A further embodiment of a sanitizing wipe dispensing system 200 is depicted in FIG. 6. The design and structure of this particular embodiment is simple in structure. Many of its parts are made from blow-molded plastic, which is a relativelyinexpensive material. The front, back, and side panels are identical in design, which reduces parts inventory and manufacturing costs. Moreover, the sanitizing wipe dispensing system 200 may be made from a recycled plastic material, which incombination with wet wipes that are formed from biodegradable material, addresses certain environmental concerns.
Sanitizing wipe dispensing system 200 comprises a plurality of like-configured side panels 202, 204, 206, 208 and is depicted in FIG. 6 with its first side panel, or front door panel, 202 closed. In FIG. 7, the front door panel 202 is shownpartially opened. In addition to the front door panel 202, the sanitizing wipe dispensing system 200 comprises second and third side panels 204, 206, respectively, and a fourth side panel, or back panel, 208, lid or top panel 210, and base panel 212. The system 200 is depicted as a square prism, although other shapes are possible. The principal advantage of the square prism shape is that side panels 204 and 206, back panel 208, and front door panel 202 may be designed and configured in an identicalor substantially similar fashion for purposes of uniformity in application, ease of assembly and cost savings.
In the embodiment of sanitizing wipe dispensing system 200, top panel 210 contains dispensing orifices 214, 216 for accommodating the leading edge portion of a wet wipe sticking out of either orifice. Likewise, receiving orifice 218 in toppanel 210 provides ready means for disposing of used wet wipe towelettes into a trash receptacle located inside the sanitizing wipe dispensing system 200, as will be discussed below. By locating wet wipe towelette dispensing orifices 214 and 216 anddisposal receiving orifice 218 in the same top panel, as opposed to within a combination of top and front panels as shown by other embodiments in this invention, the side, front, and back panels may be produced identically without any need for a specialpanel containing a receiving or dispensing orifice.
A representative side panel 204 is shown in FIG. 8. This is an exterior view of the side panel containing a top edge 220, a bottom edge 222, a convex-shaped lateral edge 224 having an outwardly curved profile, and a concave-shaped lateral edge226 having a complimentary inwardly curved profile. The interior surface of side panel 204 is depicted in FIG. 9. Molded within this interior surface are a plurality of vertically-oriented channels 230 ending in interior channel faces 232. As FIG. 9illustrates, these interior channel faces 232 are sinusoidally shaped with respect to the flat interior surface 234 of the side panel. Because the panel is blow molded from plastic, it normally comprises a gap between this interior surface 234 andexterior surface 228 (see FIG. 8). This gap (not shown) would lead to flexing of the interior and outer surfaces, thereby causing weakness of the side panel. 204.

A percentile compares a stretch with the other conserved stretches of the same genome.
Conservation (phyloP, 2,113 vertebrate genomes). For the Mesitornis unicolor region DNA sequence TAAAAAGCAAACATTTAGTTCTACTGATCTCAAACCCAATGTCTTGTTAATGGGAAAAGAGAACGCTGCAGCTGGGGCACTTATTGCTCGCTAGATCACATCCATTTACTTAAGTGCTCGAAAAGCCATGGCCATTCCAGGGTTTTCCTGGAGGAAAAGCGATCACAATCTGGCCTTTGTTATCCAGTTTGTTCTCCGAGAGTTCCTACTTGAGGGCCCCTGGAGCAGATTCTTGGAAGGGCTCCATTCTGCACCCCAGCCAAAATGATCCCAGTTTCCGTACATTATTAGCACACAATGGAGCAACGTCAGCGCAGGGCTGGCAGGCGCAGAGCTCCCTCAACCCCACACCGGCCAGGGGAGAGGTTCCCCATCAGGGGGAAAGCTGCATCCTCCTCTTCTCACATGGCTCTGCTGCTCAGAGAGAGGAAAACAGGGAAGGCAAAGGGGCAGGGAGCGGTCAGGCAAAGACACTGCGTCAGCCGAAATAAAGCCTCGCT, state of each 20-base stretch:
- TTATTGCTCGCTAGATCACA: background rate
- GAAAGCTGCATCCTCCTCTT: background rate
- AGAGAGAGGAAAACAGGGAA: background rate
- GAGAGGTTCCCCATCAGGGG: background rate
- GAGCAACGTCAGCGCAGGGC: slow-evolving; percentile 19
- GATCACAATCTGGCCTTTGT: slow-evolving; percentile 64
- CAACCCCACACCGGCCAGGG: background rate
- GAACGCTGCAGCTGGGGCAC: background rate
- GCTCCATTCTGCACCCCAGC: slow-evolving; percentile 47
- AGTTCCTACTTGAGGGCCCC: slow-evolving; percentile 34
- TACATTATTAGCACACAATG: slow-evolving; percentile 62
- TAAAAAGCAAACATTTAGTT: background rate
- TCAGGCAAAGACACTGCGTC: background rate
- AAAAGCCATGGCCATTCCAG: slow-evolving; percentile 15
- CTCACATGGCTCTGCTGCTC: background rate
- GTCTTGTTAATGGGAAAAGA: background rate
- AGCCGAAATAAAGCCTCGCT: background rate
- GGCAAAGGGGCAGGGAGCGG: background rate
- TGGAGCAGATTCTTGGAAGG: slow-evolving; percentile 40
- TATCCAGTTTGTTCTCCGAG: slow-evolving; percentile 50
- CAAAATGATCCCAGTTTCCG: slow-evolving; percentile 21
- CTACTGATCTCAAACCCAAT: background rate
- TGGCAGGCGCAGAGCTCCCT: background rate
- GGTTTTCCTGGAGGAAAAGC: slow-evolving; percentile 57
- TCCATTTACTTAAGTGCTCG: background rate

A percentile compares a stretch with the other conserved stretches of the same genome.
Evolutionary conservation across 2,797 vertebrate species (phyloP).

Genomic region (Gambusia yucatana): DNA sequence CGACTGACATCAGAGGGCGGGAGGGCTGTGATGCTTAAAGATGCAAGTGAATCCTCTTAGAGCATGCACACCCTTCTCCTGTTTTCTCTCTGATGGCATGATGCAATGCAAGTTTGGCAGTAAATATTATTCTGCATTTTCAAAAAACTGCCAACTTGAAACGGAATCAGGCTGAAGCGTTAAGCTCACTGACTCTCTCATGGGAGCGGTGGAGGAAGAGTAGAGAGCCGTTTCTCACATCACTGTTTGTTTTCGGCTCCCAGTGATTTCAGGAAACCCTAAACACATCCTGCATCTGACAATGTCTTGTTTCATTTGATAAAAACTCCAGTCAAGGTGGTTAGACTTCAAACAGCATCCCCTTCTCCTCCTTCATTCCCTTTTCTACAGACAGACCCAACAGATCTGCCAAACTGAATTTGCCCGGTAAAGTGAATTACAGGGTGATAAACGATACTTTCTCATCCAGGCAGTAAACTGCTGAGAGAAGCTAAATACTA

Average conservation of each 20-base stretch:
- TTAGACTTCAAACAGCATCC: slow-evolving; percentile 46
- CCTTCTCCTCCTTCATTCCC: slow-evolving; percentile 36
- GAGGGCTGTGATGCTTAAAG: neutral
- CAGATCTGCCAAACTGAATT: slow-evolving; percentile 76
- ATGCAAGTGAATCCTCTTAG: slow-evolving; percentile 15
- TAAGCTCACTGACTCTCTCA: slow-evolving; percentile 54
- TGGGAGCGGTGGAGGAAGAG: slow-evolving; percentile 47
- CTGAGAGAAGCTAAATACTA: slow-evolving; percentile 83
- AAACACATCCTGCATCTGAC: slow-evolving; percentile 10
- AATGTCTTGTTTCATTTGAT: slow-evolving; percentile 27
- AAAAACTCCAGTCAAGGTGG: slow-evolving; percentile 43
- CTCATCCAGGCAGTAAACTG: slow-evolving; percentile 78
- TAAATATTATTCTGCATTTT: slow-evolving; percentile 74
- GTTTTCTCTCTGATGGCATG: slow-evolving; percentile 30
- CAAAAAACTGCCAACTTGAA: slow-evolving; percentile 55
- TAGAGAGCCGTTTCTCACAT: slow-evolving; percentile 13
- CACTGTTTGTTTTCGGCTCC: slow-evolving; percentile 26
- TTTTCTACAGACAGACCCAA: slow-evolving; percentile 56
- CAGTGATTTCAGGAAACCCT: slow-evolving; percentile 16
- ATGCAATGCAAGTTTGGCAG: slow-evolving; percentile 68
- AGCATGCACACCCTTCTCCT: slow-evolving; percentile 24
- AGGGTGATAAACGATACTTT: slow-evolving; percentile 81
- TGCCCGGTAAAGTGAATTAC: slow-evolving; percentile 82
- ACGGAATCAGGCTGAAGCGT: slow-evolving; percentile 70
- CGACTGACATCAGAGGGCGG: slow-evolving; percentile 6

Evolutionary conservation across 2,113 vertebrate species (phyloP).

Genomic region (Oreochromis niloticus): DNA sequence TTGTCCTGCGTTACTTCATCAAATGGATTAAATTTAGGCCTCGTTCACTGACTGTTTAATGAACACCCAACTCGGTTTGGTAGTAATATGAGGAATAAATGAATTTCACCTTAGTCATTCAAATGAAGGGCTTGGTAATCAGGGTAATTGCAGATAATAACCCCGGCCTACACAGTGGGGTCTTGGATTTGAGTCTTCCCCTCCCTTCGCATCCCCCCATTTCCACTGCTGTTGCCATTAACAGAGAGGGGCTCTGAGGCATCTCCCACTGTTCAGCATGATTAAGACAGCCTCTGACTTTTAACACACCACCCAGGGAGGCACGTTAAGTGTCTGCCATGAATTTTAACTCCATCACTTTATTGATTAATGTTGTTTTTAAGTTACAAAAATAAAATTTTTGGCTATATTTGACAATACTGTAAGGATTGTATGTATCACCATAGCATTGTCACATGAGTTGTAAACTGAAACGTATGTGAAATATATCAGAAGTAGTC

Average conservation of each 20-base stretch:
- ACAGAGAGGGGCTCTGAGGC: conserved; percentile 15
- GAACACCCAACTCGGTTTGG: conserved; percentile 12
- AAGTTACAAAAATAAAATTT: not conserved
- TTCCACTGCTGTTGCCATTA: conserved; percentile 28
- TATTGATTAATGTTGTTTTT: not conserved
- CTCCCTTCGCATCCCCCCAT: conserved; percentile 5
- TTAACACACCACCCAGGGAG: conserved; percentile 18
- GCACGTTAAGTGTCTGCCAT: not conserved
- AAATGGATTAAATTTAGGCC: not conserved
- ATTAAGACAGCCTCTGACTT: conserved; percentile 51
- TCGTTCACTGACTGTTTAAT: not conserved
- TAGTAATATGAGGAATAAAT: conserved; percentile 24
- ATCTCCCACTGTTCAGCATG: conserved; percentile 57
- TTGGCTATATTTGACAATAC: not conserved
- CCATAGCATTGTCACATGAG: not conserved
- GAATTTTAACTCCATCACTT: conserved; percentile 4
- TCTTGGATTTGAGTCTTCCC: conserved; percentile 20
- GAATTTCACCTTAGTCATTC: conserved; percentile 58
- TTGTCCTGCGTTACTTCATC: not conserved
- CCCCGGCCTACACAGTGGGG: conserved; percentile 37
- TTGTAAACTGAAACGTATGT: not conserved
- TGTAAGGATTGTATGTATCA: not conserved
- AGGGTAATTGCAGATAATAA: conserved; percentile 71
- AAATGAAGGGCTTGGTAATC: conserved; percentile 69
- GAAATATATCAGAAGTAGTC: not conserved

Blow-molding of plastic parts is well-known within the manufacturing industry. This process is widely employed to make bottles and other hollow objects. In this process, a tube of molten resin, called a "preform," is inserted into a mold. Compressed air or steam is then forced into the preform, which expands much like a balloon being inflated. This action forces the heated resin against the walls of the mold, where it is held until it hardens. The blow-molded part is then removed fromthe mold and cooled.
For purposes of this particular embodiment, a thermoplastic resin should be used. Thermoplastics are easier to handle than thermosetting plastics. Moreover, they require less time to set--as little as ten seconds--compared to as long as fiveminutes for thermoset plastics.
Portions 238 of the interior channel faces 232 along the vertical-oriented access channels 230 of side panel 204 minimize the size of the gaps between the interior and exterior panel surfaces. Moreover, at points 240, the interior channel faces232 actually connect to the outer surface 228 of the side panel to form a series of "bridges" to lend structural integrity and resulting strength to the side panel 204. At the same time, these vertical channels 230 formed within the panel as part of theblow molding process are invisible along the flat exterior surface 228 of the panel 202.
Extending upwardly and vertically from top surface 220 of side panel 204 at the convex-shaped lateral edge 224 are posts 244 and 246. Extending vertically from the top surface near the concave-shaped lateral edge 226 is post 248. These posts244, 246 and structural detail of the interior surface of side panel 204 are shown in greater detail in FIG. 10. Also formed within the interior surface of the convex-shaped lateral edge near its top surface 220 is recess 250, whose purpose will beexplained below.